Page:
Many prisons in Arizona refused to answer questions from the person who called to help track the strike. They neither confirmed nor denied. Some did admit lockdowns, but none admitted to the cause. From the volunteer who made calls: “Nearly every prison I called was immediately suspicious of my call and seemed to have a…
Slaves frequently resorted to insurrection, first in the British colonies and later in the southern United States. At least 250 insurrections have been documented; between 1780 and 1864, ninety-one African Americans were convicted of insurrection in Virginia alone. The first revolt in what became the United States took place in 1526 at a Spanish settlement near the mouth of the Pee Dee River in South Carolina.
The Stono Rebellion
Consider how mentally ill people are often told to “just get over it.” We’re often told that our illnesses don’t exist at all. The use of trigger warnings acknowledges that mental illnesses are not only real, but that society should make an effort to be more attentive to the needs of the mentally ill.
I’d rather die than have to have my useless painful period every month.
Since the U.S. invaded Afghanistan in 2001, INCITE! has used political art to express and strengthen a movement to end violence against women of color and our communities. Wonderful women of color artists, including Favianna Rodriguez, Samia Saleem, and Cristy C. Road, have created beautiful and powerful images and posters for INCITE! projects.
Source: Posters | incite-national.org
My physical discomfort when interacting with circumcised dicks led me to start questioning why people did this to their children in the first place. After a many a Google search and several impassioned conversations, it seemed that there were three main reasons people circumcised infant boys: it just looked more “normal” to them, the parents believed it to be the healthier option or it was part of the parents’ religious practice.
Alternatives to Policing (Justice in Policing)
Alternatives to Police (Rose City CopWatch)
Alternatives to the Police (McGill Daily)
Calling Someone Other than the Cops (The Atlantic)
Chain Reaction: Alternatives to Policing (WeChargeGenocide.org)
Creative Interventions Toolkit: An incredible organization created by Black and Asian feminists that interviewed people about what they did to intervene in partner abuse and sexual assault without the state. This is one of the things they created – a huge guidebook with tons of concrete examples, stories and tools for how folks have done this work.
Imagine Alternatives: Finding Ways Not to Call the Police (Caroline Loomis): An open letter, a resource list, and some great exercises for stretching your imagination to consider why you call the police and how you might make different choices and build alternatives in the future.
INCITE!’s Stop Law Enforcement Toolkit
INCITE!’s Community Accountability Best Practices
Nashville Feminist Collective: Feminism in a Prison Nation: An amazing resource list examining carceral feminism, an approach to gender-based violence that sees the criminal legal system as the primary solution.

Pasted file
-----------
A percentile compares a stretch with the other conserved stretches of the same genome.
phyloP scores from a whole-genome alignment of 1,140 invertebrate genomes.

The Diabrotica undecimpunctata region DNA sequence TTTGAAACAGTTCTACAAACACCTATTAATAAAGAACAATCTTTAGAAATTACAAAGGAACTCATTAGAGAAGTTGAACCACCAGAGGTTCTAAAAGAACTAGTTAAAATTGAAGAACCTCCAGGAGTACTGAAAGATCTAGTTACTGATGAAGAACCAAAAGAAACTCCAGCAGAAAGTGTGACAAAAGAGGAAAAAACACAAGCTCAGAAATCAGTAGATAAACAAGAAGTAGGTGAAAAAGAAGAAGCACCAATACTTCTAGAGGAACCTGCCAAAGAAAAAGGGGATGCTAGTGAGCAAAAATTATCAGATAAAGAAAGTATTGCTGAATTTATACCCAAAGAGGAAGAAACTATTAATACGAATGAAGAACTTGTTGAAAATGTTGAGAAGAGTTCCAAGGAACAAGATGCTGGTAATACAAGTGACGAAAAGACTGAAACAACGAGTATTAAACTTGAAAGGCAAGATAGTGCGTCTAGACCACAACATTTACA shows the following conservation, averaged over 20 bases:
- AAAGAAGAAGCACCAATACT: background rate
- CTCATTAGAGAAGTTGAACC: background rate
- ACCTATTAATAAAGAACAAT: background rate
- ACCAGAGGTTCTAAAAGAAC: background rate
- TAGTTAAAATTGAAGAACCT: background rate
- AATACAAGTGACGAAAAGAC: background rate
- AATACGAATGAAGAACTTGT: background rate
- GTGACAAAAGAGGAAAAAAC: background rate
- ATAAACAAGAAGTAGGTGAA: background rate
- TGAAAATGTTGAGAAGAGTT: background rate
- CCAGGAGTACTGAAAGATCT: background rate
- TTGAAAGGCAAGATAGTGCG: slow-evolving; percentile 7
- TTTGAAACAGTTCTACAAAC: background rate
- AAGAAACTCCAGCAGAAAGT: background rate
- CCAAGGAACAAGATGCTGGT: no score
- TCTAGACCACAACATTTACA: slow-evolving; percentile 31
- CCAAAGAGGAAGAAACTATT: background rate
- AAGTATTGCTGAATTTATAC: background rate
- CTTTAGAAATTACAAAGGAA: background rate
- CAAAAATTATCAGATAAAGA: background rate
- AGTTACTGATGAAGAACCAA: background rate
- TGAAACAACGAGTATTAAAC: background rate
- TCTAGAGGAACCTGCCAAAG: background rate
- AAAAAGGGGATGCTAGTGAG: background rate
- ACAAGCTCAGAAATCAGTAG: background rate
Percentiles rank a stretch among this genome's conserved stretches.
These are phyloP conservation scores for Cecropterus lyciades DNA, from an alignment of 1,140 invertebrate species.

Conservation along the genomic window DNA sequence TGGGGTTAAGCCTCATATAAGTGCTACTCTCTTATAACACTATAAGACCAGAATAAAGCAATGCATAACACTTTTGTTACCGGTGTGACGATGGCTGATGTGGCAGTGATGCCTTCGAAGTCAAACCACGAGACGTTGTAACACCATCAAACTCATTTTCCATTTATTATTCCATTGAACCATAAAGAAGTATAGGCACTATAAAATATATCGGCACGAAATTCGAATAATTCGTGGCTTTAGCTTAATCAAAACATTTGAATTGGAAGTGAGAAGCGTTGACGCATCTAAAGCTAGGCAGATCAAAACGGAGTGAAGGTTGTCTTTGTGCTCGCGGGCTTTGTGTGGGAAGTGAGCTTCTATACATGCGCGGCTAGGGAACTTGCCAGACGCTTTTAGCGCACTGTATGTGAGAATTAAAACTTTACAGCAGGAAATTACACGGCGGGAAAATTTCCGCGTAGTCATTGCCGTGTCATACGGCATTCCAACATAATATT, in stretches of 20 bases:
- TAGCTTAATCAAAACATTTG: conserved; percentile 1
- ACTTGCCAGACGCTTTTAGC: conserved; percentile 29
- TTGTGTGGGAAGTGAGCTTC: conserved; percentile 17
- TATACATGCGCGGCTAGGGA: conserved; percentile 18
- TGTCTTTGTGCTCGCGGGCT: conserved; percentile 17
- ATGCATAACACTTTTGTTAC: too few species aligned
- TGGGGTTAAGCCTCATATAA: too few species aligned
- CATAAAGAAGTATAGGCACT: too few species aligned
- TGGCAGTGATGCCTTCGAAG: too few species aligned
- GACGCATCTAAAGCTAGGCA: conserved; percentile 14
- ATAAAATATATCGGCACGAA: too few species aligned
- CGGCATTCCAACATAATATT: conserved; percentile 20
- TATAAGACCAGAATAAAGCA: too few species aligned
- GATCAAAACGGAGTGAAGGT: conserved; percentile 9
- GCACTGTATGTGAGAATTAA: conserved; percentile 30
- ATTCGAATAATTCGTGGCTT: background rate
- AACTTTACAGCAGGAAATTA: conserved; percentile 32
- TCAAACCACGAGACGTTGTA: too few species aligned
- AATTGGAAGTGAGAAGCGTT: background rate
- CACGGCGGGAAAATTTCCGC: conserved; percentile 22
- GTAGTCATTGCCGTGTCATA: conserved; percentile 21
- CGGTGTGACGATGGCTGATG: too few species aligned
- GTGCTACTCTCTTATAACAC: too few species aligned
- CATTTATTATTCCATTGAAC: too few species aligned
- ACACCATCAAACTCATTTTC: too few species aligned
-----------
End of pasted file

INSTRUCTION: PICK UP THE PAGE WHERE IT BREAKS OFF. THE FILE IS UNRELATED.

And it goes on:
Policing is a Dirty Job and Nobody’s Gotta Do it: 6 Ideas for a Cop-Free World (Rolling Stone)
Stop Violence Everyday: Another project of Critical Interventions, lots of stories of folks intervening in partner abuse and sexual assault.
The Revolution Starts At Home: A book co-authored by Leah Lakshmi Piepzna-Samarasinh, Ching In Chen, and Jai Dulani about abuse inside activist communities and how folks have dealt with it without the cops (was out of print, is now back in print).
Transformative Justice Resource List (USPrisonCulture.com)
What To Do When Someone is Having a Mental Health Crisis on the Street (SF Bay Area specific)
Alternatives to Policing Projects / Organizations / Tools
Audre Lorde Project’s Safe Outside the System (SOS) seeks to empower community members to be proactive in preventing anti-LGBTQ violence, intervene when violent situations arise, and build stronger relationships between LGBTQ people of color, our allies and the community as a whole.
CAHOOTS (Eugene, Oregon): “Crisis Assistance Helping Out On The Streets provides mobile crisis intervention within the city limits of Eugene, dispatched through the Eugene police-fire-ambulance communications center. Each team consists of a medic (either a nurse or an EMT) & a crisis worker (who has at least several years experience in the mental health field). CAHOOTS provides immediate stabilization in case of urgent medical need or psychological crisis, assessment, information, referral, advocacy & (in some cases) transportation to the next step in treatment. Many, but not all, of our clients are homeless.”
Cure Violence stops the spread of violence in communities by using the methods and strategies associated with disease control – detecting and interrupting conflicts, identifying and treating the highest risk individuals, and changing social norms – resulting in reductions in violence of 40% to 70%. Note: this program is now state-sponsored, which some people feel undermines its efficacy and sustainability.
People’s Community Medics: An organization created by Black women in East Oakland that is a community controlled alternative and/or addition to calling 911 for emergency medical care. They created it after the ambulances were just not showing up or cops were showing up first.
Philly Stands Up: An organization that works with folks who have committed sexual assault or partner abuse who want to take accountability. This is their document where they talk about how they work with perpetrators.
The Fifth Amendment, which protects people from incriminating themselves during legal proceedings, prevents the government from compelling someone to turn over a memorized PIN or passcode. But fingerprints, like other biometric indicators—DNA, handwriting samples, your likeness—have long been considered fair game, because they don’t reveal anything in your mind.